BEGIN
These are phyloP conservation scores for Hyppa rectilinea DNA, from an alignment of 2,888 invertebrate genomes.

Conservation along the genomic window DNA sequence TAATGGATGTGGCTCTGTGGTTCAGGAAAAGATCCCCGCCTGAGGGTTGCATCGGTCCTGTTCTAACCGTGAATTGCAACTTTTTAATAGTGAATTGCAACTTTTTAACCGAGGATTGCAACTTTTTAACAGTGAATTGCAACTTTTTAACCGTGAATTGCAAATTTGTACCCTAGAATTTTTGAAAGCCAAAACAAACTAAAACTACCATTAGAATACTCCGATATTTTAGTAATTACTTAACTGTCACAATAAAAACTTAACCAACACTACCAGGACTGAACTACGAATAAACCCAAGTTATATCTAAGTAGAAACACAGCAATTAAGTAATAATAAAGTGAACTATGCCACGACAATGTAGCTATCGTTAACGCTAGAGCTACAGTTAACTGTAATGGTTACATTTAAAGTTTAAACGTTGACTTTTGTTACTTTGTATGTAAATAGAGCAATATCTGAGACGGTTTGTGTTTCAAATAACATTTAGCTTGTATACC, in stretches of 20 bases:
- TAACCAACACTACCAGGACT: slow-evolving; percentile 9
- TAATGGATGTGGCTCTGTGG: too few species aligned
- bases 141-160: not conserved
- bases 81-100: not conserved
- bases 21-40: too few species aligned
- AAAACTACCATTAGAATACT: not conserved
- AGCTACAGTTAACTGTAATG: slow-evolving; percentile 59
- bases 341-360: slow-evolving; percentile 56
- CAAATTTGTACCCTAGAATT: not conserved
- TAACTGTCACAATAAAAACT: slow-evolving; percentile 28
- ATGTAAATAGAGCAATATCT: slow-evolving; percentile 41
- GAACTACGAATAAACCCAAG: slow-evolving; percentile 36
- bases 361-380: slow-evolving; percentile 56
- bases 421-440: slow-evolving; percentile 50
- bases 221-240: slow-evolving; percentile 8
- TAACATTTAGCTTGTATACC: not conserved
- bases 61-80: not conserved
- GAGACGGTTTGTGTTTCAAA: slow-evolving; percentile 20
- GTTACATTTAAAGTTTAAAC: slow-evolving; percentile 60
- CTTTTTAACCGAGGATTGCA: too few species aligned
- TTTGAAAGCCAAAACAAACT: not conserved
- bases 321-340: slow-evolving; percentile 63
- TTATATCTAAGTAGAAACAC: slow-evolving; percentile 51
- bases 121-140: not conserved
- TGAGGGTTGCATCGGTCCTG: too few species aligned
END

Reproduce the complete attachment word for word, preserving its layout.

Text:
These are phyloP conservation scores for Hyppa rectilinea DNA, from an alignment of 2,888 invertebrate genomes.

Conservation along the genomic window DNA sequence TAATGGATGTGGCTCTGTGGTTCAGGAAAAGATCCCCGCCTGAGGGTTGCATCGGTCCTGTTCTAACCGTGAATTGCAACTTTTTAATAGTGAATTGCAACTTTTTAACCGAGGATTGCAACTTTTTAACAGTGAATTGCAACTTTTTAACCGTGAATTGCAAATTTGTACCCTAGAATTTTTGAAAGCCAAAACAAACTAAAACTACCATTAGAATACTCCGATATTTTAGTAATTACTTAACTGTCACAATAAAAACTTAACCAACACTACCAGGACTGAACTACGAATAAACCCAAGTTATATCTAAGTAGAAACACAGCAATTAAGTAATAATAAAGTGAACTATGCCACGACAATGTAGCTATCGTTAACGCTAGAGCTACAGTTAACTGTAATGGTTACATTTAAAGTTTAAACGTTGACTTTTGTTACTTTGTATGTAAATAGAGCAATATCTGAGACGGTTTGTGTTTCAAATAACATTTAGCTTGTATACC, in stretches of 20 bases:
- TAACCAACACTACCAGGACT: slow-evolving; percentile 9
- TAATGGATGTGGCTCTGTGG: too few species aligned
- bases 141-160: not conserved
- bases 81-100: not conserved
- bases 21-40: too few species aligned
- AAAACTACCATTAGAATACT: not conserved
- AGCTACAGTTAACTGTAATG: slow-evolving; percentile 59
- bases 341-360: slow-evolving; percentile 56
- CAAATTTGTACCCTAGAATT: not conserved
- TAACTGTCACAATAAAAACT: slow-evolving; percentile 28
- ATGTAAATAGAGCAATATCT: slow-evolving; percentile 41
- GAACTACGAATAAACCCAAG: slow-evolving; percentile 36
- bases 361-380: slow-evolving; percentile 56
- bases 421-440: slow-evolving; percentile 50
- bases 221-240: slow-evolving; percentile 8
- TAACATTTAGCTTGTATACC: not conserved
- bases 61-80: not conserved
- GAGACGGTTTGTGTTTCAAA: slow-evolving; percentile 20
- GTTACATTTAAAGTTTAAAC: slow-evolving; percentile 60
- CTTTTTAACCGAGGATTGCA: too few species aligned
- TTTGAAAGCCAAAACAAACT: not conserved
- bases 321-340: slow-evolving; percentile 63
- TTATATCTAAGTAGAAACAC: slow-evolving; percentile 51
- bases 121-140: not conserved
- TGAGGGTTGCATCGGTCCTG: too few species aligned